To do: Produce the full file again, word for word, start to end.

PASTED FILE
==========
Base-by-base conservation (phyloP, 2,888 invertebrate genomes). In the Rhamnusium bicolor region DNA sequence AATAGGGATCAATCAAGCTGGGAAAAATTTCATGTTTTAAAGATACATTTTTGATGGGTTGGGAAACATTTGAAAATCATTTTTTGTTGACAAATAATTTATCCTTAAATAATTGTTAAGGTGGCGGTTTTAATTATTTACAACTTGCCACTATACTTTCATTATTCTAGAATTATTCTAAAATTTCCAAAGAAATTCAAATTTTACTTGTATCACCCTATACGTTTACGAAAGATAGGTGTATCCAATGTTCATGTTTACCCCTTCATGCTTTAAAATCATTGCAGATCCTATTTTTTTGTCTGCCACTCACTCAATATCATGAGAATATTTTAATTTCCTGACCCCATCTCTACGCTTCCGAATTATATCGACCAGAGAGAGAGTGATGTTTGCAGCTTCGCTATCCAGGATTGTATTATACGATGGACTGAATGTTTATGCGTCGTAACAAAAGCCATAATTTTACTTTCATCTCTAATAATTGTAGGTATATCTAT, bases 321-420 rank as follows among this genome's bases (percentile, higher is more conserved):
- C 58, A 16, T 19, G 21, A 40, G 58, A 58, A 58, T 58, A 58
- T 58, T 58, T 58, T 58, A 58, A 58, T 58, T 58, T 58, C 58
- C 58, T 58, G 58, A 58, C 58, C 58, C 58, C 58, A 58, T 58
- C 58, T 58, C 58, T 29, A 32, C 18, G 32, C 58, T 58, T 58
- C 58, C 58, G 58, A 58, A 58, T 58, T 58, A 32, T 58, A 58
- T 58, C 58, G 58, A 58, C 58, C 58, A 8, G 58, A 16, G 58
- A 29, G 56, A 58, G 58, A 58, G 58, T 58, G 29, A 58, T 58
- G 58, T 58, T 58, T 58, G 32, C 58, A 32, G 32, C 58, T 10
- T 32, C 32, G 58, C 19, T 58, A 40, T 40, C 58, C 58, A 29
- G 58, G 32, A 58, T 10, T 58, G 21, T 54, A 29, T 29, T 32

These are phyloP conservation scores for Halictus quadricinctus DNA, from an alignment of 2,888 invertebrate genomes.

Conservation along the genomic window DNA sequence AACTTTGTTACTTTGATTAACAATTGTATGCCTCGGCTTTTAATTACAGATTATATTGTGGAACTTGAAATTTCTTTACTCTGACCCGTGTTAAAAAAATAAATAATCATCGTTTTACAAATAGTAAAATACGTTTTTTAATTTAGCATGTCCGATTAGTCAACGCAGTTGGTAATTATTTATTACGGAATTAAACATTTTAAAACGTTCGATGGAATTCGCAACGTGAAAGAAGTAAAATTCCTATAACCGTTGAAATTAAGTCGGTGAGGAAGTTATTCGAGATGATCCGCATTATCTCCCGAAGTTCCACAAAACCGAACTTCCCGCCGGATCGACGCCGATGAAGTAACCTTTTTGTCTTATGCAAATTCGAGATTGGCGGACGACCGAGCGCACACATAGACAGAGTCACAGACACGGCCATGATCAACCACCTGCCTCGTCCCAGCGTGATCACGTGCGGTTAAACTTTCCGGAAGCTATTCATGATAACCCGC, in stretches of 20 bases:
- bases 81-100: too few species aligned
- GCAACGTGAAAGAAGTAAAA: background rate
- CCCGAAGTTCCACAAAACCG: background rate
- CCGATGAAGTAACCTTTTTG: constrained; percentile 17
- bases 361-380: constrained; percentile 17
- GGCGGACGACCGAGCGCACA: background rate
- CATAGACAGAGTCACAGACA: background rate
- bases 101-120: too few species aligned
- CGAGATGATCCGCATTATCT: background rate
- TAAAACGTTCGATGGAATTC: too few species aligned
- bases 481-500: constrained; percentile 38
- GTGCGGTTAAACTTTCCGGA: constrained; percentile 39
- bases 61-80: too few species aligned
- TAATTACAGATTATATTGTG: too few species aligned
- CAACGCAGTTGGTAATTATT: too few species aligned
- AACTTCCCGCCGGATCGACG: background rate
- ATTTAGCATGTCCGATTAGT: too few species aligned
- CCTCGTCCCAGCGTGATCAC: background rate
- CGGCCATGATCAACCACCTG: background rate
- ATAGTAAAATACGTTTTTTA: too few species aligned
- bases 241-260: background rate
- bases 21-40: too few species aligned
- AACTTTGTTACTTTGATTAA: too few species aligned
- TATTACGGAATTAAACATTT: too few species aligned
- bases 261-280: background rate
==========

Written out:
Base-by-base conservation (phyloP, 2,888 invertebrate genomes). In the Rhamnusium bicolor region DNA sequence AATAGGGATCAATCAAGCTGGGAAAAATTTCATGTTTTAAAGATACATTTTTGATGGGTTGGGAAACATTTGAAAATCATTTTTTGTTGACAAATAATTTATCCTTAAATAATTGTTAAGGTGGCGGTTTTAATTATTTACAACTTGCCACTATACTTTCATTATTCTAGAATTATTCTAAAATTTCCAAAGAAATTCAAATTTTACTTGTATCACCCTATACGTTTACGAAAGATAGGTGTATCCAATGTTCATGTTTACCCCTTCATGCTTTAAAATCATTGCAGATCCTATTTTTTTGTCTGCCACTCACTCAATATCATGAGAATATTTTAATTTCCTGACCCCATCTCTACGCTTCCGAATTATATCGACCAGAGAGAGAGTGATGTTTGCAGCTTCGCTATCCAGGATTGTATTATACGATGGACTGAATGTTTATGCGTCGTAACAAAAGCCATAATTTTACTTTCATCTCTAATAATTGTAGGTATATCTAT, bases 321-420 rank as follows among this genome's bases (percentile, higher is more conserved):
- C 58, A 16, T 19, G 21, A 40, G 58, A 58, A 58, T 58, A 58
- T 58, T 58, T 58, T 58, A 58, A 58, T 58, T 58, T 58, C 58
- C 58, T 58, G 58, A 58, C 58, C 58, C 58, C 58, A 58, T 58
- C 58, T 58, C 58, T 29, A 32, C 18, G 32, C 58, T 58, T 58
- C 58, C 58, G 58, A 58, A 58, T 58, T 58, A 32, T 58, A 58
- T 58, C 58, G 58, A 58, C 58, C 58, A 8, G 58, A 16, G 58
- A 29, G 56, A 58, G 58, A 58, G 58, T 58, G 29, A 58, T 58
- G 58, T 58, T 58, T 58, G 32, C 58, A 32, G 32, C 58, T 10
- T 32, C 32, G 58, C 19, T 58, A 40, T 40, C 58, C 58, A 29
- G 58, G 32, A 58, T 10, T 58, G 21, T 54, A 29, T 29, T 32

These are phyloP conservation scores for Halictus quadricinctus DNA, from an alignment of 2,888 invertebrate genomes.

Conservation along the genomic window DNA sequence AACTTTGTTACTTTGATTAACAATTGTATGCCTCGGCTTTTAATTACAGATTATATTGTGGAACTTGAAATTTCTTTACTCTGACCCGTGTTAAAAAAATAAATAATCATCGTTTTACAAATAGTAAAATACGTTTTTTAATTTAGCATGTCCGATTAGTCAACGCAGTTGGTAATTATTTATTACGGAATTAAACATTTTAAAACGTTCGATGGAATTCGCAACGTGAAAGAAGTAAAATTCCTATAACCGTTGAAATTAAGTCGGTGAGGAAGTTATTCGAGATGATCCGCATTATCTCCCGAAGTTCCACAAAACCGAACTTCCCGCCGGATCGACGCCGATGAAGTAACCTTTTTGTCTTATGCAAATTCGAGATTGGCGGACGACCGAGCGCACACATAGACAGAGTCACAGACACGGCCATGATCAACCACCTGCCTCGTCCCAGCGTGATCACGTGCGGTTAAACTTTCCGGAAGCTATTCATGATAACCCGC, in stretches of 20 bases:
- bases 81-100: too few species aligned
- GCAACGTGAAAGAAGTAAAA: background rate
- CCCGAAGTTCCACAAAACCG: background rate
- CCGATGAAGTAACCTTTTTG: constrained; percentile 17
- bases 361-380: constrained; percentile 17
- GGCGGACGACCGAGCGCACA: background rate
- CATAGACAGAGTCACAGACA: background rate
- bases 101-120: too few species aligned
- CGAGATGATCCGCATTATCT: background rate
- TAAAACGTTCGATGGAATTC: too few species aligned
- bases 481-500: constrained; percentile 38
- GTGCGGTTAAACTTTCCGGA: constrained; percentile 39
- bases 61-80: too few species aligned
- TAATTACAGATTATATTGTG: too few species aligned
- CAACGCAGTTGGTAATTATT: too few species aligned
- AACTTCCCGCCGGATCGACG: background rate
- ATTTAGCATGTCCGATTAGT: too few species aligned
- CCTCGTCCCAGCGTGATCAC: background rate
- CGGCCATGATCAACCACCTG: background rate
- ATAGTAAAATACGTTTTTTA: too few species aligned
- bases 241-260: background rate
- bases 21-40: too few species aligned
- AACTTTGTTACTTTGATTAA: too few species aligned
- TATTACGGAATTAAACATTT: too few species aligned
- bases 261-280: background rate